Finland, U.S. conclude Defense Cooperation Agreement talks

(Xinhua) 13:19, November 03, 2023

HELSINKI, Nov. 2 (Xinhua) -- Finland and the United States have concluded the fifth round of negotiations for a Defense Cooperation Agreement (DCA), the Finnish Foreign Ministry announced this week.

On Tuesday, Finland's chief negotiator Mikael Antell said that the draft agreement would proceed to the political process.

The text of the agreement will not be considered final until both parties have signed it. Subsequently, it will be published, but its entry into force is contingent on approval by the parliament.

According to Finnish media, parliamentary approval is not expected by the end of 2023.

In the Norwegian capital Oslo on Tuesday, Finland's Prime Minister Petteri Orpo emphasized the significance of the agreement to Finland and other Nordic countries.

"When we joined NATO, we recognized the United States as a key power in the alliance. It is, therefore, crucial to establish an agreement with the United States outlining the rules for acting as an ally, collaboration terms, and conditions," Orpo told the daily news outlet Helsingin Sanomat.

The push for this defense collaboration began after a meeting between Presidents Sauli Niinisto of Finland and Joe Biden of the United States in March 2022, following the Ukraine crisis. Negotiations commenced in August 2022, with Finland's delegation led by the Ministry for Foreign Affairs. A total of five rounds of negotiations were conducted.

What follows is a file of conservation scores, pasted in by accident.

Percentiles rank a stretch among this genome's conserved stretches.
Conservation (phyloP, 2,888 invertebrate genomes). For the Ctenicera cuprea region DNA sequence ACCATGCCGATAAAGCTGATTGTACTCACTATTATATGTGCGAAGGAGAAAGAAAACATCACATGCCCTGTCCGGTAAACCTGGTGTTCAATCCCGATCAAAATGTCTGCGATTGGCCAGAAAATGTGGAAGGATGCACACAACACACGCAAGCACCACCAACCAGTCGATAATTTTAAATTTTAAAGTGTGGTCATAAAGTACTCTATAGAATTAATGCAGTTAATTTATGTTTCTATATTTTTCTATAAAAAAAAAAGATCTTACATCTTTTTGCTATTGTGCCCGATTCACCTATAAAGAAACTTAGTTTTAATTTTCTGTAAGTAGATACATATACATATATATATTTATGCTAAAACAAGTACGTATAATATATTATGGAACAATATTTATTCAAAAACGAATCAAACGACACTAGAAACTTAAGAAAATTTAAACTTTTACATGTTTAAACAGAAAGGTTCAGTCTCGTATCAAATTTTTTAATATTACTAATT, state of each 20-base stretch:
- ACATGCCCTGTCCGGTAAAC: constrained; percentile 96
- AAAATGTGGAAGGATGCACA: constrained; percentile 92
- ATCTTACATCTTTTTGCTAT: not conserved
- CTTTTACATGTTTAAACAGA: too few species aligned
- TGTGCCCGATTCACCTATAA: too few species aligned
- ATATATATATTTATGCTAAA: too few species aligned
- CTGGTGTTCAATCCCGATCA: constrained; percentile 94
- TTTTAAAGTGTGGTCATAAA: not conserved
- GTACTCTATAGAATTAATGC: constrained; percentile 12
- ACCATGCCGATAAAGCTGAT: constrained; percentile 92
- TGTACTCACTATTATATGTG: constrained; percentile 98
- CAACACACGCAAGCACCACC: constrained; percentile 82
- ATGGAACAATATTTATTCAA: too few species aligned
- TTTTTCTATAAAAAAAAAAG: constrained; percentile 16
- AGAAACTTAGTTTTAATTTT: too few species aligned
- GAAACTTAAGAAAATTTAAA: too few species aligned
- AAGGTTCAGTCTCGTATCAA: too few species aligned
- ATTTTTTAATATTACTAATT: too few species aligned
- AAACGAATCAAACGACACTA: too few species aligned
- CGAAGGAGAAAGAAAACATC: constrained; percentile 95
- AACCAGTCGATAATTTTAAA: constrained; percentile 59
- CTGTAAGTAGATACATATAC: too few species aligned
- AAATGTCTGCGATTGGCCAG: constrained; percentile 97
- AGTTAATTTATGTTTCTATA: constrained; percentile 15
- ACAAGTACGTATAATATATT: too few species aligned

According to Finnish national broadcaster Yle, the primary objective of the agreement is to grant U.S. military personnel access to facilities and areas within Finland for training, weapons storage, and equipment maintenance. This includes the potential use of airports, harbors, and designated training zones.

The Finnish daily Iltalehti reported that there will not be a permanent presence of American military units in Finland, at least in the initial stages, but units with various types of weapons will train in Finland more frequently than before.

The agreement excludes nuclear weapons, the hosting of which is forbidden under Finnish law, according to Yle.

Matti Pesu, a researcher at the Finnish Institute of International Affairs, told Finnish online news service Uusi Suomi that the DCA "creates a legal-technical framework for U.S. military activities in Finland, both during peacetime and during a crisis."

Nevertheless, some political leaders in Finland do not support the agreement due to concerns over the country's sovereignty.

"I am most pessimistic about legal jurisdiction on Finnish soil. In any case, we are going to give up some of our sovereignty regarding U.S. (military) people who are here," said Jussi Saramo, the chairman of the parliamentary group of the opposition party Left Alliance, in an interview with Helsingin Sanomat on Wednesday.

Saramo added that his party is not yet ready to support the agreement based on the information it currently has.

In an interview with Yle on Wednesday, U.S. Ambassador to Finland Douglas Hickey expressed his hope that the details of the negotiations will be made public soon.

"The Finnish parliament and all Finns should be informed of what the agreement will contain," Hickey told Yle.

The United States has signed similar bilateral agreements with several other NATO countries, including Estonia, Latvia, Lithuania and Norway. Negotiations on such an agreement are also underway with Denmark and Sweden.

(Web editor: Zhang Kaiwei, Liang Jun)


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